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This invasive ant species in Metro Vancouver has a sting that feels like fire

Native ants are harmless but these can cause biting pain and fluid-filled blisters that scab over.
The Metro Vancouver weather hasn't gotten that cold this winter and the fire ants are more active. Their sting can give people blisters and cause shock.

They may be pint-sized but they pack a fiery sting that causes intense pain and a host of side effects. 

The European fire ant is an invasive species in British Columbia that continues to wreak havoc across the Lower Mainland. They aren't easy to detect because they often build nests below the ground or along the soil, tree roots, shrubs, or inside rotting logs; a single property typically has upwards of 10 of them at a time, according to the Invasive Species Council of Metro Vancouver (ISCMV).

As its moniker implies, the invasive ants hail from overseas and pack a sting that feels like being burned by fire; they were first discovered in the eastern United States in the early 1900s before making their way across the continent to B.C. 

While many ants are considered nuisance critters — meaning they are unsightly and bothersome but aren't dangerous — fire ants are an aggressive species. When one of them attacks, it will pinch down with its mandible and then swing around and sting repeatedly. 

What can happen if I get stung by a fire ant?

A sting from a fire ant will typically start with the following symptoms: 

  • itchiness;
  • redness; and,
  • swelling at the site of the wound. 

After the initial symptoms, a fluid-filled blister, called a pustule may develop within six to 24 hours. The pustules decrease within a week or two but may leave scabs that last for several days. 

Most people have a mild reaction to a fire ant bite while others may have an allergic reaction to the venom that makes it difficult to breathe. They may also experience an "increased heart rate, swelling of the throat, nausea, vomiting, and shock," according to Orkin Canada. 

Why would a fire ant come inside my home?

While they build their nests outdoors, fire ants may make their way inside when the mercury drops during the winter. Since the Metro Vancouver weather hasn't been as cold this year, you may see more activity outdoors.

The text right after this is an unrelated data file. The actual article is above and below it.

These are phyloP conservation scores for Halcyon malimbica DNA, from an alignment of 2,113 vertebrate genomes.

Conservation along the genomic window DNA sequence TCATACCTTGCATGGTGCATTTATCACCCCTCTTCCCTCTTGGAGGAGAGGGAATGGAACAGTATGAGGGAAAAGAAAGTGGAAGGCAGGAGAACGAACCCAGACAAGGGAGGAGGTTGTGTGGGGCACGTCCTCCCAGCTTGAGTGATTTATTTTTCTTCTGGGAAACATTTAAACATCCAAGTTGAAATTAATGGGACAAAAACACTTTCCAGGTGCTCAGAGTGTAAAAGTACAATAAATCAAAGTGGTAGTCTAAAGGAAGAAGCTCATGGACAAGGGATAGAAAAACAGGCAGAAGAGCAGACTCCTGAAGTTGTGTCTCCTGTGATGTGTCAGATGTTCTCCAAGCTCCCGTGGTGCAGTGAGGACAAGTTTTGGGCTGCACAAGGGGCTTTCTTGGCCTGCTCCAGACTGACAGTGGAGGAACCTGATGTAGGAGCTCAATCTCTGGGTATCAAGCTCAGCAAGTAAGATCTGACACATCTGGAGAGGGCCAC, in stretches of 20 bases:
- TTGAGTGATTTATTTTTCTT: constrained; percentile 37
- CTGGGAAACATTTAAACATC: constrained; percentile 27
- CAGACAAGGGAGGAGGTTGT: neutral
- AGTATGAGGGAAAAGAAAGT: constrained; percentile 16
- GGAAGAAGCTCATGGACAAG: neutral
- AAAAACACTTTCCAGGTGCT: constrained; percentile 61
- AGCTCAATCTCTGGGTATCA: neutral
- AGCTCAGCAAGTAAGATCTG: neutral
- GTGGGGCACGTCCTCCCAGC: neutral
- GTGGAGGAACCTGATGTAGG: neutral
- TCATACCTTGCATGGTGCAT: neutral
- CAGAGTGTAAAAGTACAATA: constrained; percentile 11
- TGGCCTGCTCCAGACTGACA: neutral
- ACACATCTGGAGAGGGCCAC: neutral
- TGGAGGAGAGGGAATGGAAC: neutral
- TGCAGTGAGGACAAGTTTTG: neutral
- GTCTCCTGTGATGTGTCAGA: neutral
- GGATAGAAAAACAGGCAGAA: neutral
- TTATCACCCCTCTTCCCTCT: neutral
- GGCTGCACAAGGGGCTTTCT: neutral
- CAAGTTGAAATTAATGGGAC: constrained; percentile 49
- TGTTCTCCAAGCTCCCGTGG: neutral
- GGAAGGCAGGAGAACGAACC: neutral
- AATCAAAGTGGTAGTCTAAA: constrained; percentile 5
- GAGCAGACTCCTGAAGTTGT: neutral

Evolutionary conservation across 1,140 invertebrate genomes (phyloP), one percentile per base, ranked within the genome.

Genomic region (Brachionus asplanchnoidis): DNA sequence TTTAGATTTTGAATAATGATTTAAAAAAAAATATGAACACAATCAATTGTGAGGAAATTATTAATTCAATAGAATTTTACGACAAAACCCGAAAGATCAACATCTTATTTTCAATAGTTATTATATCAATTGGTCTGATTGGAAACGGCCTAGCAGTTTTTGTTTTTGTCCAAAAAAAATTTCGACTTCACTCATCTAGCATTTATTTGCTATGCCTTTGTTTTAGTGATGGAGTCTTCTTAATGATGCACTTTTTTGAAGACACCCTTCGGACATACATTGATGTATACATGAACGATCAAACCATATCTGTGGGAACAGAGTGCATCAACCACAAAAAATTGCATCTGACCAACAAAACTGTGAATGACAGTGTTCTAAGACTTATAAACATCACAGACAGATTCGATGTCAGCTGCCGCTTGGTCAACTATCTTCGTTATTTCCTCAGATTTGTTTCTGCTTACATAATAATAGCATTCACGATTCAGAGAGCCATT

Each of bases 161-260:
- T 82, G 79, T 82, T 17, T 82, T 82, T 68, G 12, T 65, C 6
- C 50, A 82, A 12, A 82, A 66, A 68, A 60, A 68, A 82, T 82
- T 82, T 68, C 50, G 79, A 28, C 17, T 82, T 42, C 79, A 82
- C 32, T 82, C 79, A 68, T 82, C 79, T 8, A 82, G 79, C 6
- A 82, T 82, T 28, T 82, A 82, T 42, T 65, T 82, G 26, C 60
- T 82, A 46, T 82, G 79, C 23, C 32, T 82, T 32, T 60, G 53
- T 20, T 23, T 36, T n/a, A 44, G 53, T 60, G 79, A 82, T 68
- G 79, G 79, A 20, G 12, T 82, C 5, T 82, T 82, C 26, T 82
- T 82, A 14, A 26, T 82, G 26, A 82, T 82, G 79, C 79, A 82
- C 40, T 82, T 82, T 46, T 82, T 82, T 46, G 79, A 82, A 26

To avoid attracting ants into your home, keep it tidy with garbage cans sealed. Clean up food spills as soon as they happen and keep food stored in sealed plastic or glass containers.

To keep them out of your yard, clear rotting debris and waste, particularly from moist areas. Ensure soil, plants, or debris that is being moved or disposed of is ant-free before getting rid of it.

How can I identify nests on my property and what will they eat?

Fire ants are reddish brown and about 1/8 to 1/4 of an inch in length. Unlike our native ant species, they have two waist segments rather than one. They also have two backward pointing spines and stinger (visible with a magnifying glass), according to the ISCMV.

Unfortunately, it is difficult to spot their nests since they build them below the ground. You may see individuals moving around your yard or in your home but they build their nests deep; some of them reach 1.5 metres below the soil. 

They eat anything that serves as a source of protein including, "dead insects, fly larvae, grasshoppers, other ant species, caterpillars, and moths" but will also feast on much larger animals. They will feast on "newly hatched lizards, snakes, turtles, quails, chickens, and song birds" and have even been known to "inflict fatal wounds on calves and deer fawns," according to Orkin Canada. 

Can I handle a fire ant problem on my own? 

Mike Londry, owner of Westside Pest Control, told V.I.A. in a previous interview that some ant species, like pharaoh ants, go into "reproductive overdrive" when they are faced with a threat. When this happens, the queens break off from the original colony and migrate to different, safer locations — meaning that several nests will rapidly crop up. 

Since home remedies don't work, homeowners should contact a professional pest control company.